Graduate School Money V – Return of the PostDoc

July 19, 2007 at 12:54 pm | | grad life, stipends

To follow up on Charles’ theme, I decided to post what you can expect to make as a postdoc in the sciences. The information below comes from the excellent Sigma Xi postdoc survey. Read it and weep.

The salary increase from graduate student to postdoc is not too bad ( ~35%) but one must not forget that the average postdoc is in his/her early 30s, already has a partner/spouse that may or may not be working, and may be looking forward to starting a family:
Most schools base their postdoc salary from the current NIH postdoc stipend rate. These rates are only marginally adjusted for years of experience and do not reflect the differences in cost of living between, say, Ohio and NYC. Furthermore, most schools do not treat their postdocs as students so on-campus housing, medical, gym, and other “perks” are significantly more expensive.


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  1. so what you’re telling us is that it only gets worse!

    Comment by sam — July 19, 2007 #

  2. It doesn’t get worse if you get the hell out of academia after your degree, but that is little comfort if one wants to be a professor. Think the current old guard profs would make it today? When most of them graduated the majority of people got faculty or academic jobs. If my memory serves me right, it is down to ~25%, and that is after post-docing which most of the old guys never had to do (not to mention they finished their PhDs in 3-4years).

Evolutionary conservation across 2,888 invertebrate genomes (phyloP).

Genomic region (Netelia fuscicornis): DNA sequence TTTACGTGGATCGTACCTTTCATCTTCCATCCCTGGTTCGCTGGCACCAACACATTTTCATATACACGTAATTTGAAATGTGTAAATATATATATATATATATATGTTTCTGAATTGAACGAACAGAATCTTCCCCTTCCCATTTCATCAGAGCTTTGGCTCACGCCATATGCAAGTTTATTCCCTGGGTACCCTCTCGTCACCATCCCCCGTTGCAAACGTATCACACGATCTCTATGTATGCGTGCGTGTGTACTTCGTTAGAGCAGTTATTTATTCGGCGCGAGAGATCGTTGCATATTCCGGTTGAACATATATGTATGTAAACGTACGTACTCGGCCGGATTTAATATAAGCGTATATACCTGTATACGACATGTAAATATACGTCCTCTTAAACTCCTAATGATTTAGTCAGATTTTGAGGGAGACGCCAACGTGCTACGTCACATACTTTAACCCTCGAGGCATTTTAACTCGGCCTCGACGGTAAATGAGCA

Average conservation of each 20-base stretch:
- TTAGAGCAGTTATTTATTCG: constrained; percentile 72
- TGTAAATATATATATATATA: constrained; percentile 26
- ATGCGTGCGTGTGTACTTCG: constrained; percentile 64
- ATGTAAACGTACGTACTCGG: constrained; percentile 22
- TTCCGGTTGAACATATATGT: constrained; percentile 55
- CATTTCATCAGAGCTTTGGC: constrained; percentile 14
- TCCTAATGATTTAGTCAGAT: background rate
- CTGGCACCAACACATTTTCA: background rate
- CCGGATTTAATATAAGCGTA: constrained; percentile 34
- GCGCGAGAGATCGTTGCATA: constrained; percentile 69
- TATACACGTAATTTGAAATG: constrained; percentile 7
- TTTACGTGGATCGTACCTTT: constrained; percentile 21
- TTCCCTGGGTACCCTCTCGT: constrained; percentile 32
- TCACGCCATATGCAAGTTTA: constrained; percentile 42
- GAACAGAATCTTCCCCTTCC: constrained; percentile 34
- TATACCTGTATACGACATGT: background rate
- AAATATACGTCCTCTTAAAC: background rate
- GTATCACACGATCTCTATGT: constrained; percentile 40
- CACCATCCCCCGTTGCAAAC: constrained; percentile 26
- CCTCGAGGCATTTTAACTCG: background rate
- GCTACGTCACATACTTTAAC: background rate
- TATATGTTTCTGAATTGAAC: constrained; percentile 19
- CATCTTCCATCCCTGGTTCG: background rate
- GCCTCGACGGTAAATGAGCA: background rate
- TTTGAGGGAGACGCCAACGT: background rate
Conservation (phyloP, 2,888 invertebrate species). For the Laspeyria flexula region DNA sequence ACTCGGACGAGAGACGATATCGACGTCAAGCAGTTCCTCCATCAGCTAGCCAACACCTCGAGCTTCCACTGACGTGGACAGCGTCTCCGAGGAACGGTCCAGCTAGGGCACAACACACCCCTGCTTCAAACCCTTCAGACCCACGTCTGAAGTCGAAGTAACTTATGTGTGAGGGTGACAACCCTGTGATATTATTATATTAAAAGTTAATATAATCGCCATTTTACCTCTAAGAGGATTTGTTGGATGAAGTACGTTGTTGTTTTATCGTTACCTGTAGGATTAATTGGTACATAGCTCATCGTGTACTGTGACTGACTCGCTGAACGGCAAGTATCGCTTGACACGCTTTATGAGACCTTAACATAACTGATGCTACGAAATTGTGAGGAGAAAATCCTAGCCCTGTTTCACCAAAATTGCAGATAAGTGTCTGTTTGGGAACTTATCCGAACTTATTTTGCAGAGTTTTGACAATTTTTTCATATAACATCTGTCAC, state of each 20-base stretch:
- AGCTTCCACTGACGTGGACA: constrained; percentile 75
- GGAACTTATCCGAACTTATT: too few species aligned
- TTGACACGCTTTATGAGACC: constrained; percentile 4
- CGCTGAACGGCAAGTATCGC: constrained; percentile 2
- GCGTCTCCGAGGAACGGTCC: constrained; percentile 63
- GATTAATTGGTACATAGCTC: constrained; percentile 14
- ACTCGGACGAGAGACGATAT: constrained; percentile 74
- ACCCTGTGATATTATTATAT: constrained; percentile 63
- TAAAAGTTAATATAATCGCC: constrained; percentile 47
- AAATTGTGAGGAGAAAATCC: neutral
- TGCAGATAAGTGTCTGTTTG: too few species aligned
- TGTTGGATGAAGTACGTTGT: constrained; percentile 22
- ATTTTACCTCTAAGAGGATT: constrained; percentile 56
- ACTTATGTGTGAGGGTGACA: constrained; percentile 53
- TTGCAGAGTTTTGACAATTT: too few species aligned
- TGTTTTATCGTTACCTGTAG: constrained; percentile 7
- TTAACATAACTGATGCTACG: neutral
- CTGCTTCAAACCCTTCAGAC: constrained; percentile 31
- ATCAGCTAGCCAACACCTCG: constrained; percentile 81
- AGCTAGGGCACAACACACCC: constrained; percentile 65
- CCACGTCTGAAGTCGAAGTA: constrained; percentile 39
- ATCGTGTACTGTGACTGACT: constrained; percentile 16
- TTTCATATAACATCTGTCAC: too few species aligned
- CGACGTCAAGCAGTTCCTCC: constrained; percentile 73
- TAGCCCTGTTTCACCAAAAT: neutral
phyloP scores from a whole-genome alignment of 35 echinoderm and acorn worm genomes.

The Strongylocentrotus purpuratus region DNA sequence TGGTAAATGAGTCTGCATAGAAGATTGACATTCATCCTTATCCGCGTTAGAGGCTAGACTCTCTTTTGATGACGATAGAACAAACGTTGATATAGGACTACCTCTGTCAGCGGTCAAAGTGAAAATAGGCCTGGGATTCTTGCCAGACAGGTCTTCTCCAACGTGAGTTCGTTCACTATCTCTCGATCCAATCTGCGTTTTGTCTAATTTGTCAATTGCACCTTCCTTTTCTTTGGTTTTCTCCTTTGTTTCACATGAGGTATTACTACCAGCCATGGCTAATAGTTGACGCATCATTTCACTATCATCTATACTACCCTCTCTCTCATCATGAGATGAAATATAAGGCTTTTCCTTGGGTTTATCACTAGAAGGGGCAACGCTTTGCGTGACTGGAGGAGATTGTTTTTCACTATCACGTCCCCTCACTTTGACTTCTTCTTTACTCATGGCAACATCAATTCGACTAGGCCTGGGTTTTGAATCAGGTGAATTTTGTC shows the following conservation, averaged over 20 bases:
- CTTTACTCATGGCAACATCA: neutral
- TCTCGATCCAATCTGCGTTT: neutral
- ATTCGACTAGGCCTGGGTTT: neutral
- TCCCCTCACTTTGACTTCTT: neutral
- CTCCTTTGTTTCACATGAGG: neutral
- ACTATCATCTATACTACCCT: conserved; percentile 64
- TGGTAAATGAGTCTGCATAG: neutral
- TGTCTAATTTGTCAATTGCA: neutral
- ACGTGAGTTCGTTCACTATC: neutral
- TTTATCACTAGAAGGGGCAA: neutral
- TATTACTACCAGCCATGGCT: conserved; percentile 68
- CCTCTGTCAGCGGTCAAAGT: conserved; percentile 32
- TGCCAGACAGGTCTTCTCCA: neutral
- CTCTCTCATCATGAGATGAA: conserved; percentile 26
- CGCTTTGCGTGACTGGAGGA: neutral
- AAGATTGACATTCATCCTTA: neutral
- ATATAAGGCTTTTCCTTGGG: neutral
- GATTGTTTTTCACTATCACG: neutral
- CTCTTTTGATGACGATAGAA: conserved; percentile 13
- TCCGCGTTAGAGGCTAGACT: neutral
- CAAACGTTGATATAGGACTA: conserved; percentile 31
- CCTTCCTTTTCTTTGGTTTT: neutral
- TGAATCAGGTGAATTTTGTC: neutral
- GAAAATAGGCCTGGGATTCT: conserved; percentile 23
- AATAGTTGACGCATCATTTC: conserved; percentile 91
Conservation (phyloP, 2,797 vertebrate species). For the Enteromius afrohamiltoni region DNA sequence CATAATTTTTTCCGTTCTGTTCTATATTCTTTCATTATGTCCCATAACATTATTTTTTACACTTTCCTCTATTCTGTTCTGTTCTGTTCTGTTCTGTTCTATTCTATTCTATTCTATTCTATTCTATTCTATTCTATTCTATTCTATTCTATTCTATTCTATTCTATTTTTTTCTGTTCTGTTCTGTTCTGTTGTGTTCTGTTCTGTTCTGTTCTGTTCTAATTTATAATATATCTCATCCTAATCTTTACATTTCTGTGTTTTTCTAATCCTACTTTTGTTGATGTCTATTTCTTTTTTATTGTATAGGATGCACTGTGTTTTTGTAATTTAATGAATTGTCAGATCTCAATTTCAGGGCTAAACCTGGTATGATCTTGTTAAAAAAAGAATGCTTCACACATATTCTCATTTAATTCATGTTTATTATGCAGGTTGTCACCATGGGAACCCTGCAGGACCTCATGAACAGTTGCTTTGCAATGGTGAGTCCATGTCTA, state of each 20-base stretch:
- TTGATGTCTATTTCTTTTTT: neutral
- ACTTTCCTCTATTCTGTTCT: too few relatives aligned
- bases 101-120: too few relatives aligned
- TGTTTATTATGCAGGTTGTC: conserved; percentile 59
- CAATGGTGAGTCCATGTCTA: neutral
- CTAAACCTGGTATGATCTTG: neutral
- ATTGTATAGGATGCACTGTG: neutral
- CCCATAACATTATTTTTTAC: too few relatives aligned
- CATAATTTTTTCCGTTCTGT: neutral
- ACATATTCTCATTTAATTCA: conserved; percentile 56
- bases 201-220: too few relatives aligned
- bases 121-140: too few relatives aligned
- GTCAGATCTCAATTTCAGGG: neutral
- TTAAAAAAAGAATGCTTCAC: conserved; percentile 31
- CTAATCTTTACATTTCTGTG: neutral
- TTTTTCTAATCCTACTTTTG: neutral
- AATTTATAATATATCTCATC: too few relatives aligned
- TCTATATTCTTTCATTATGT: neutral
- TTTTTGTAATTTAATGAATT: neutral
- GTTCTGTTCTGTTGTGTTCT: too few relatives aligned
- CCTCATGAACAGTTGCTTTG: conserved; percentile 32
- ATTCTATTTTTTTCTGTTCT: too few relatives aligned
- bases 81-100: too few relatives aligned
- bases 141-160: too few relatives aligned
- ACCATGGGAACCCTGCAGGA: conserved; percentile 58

Comment by Griffin — July 19, 2007 #

  3. Berkeley doesn’t pay their non-NIH fellowship postdocs the NIH rate. $31,666 is what I made my first year, until I got an NIH fellowship (thank god for that). I was living far worse off than I did as a graduate student in the midwest.

    Comment by anon — July 19, 2007 #

  4. Do you have a source on that “most schools” figure?

    It certainly isn’t universally true (I know of one postdoc who was paid about $23,000 only 4-5 years ago), so I wonder how much postdoc salaries vary.

    Comment by Colst — July 19, 2007 #

  5. At my undergrad, my understanding is postdocs were doing 31 – 33k gross.

    Comment by kendall — July 19, 2007 #

  6. My statement about “Most Schools” comes from the Postdoc Survey figure I showed above. Keep in mind that the life sciences, especially biology and medical school postdocs, are generally better compensated than physicists. The median postdoc salary across dozens of top tier schools was $38,000 for FY2004. In FY2006, the NIH postdoc salary with 0 years experience was $37,000. That increases slightly for every additional year of experience so $38,000 median is very possible.


    Its a little advertised fact that postdoc salaries are *gasp* negotiable! Unless you’re on a fellowship, what you get is what your boss thinks he can get away with paying you. There are generally university guidelines and some schools have minimum requirements. For example, the University of Iowa (chosen via Google at random) states that a PI should pay their postdoc, at a minimum, at the NIH level. If however, that level can not be met, a waiver is available. (link) Bottom line: be an informed consumer. Look up what the guidelines at your next job are before signing on the dotted line. Try asking for a little more, it can’t hurt.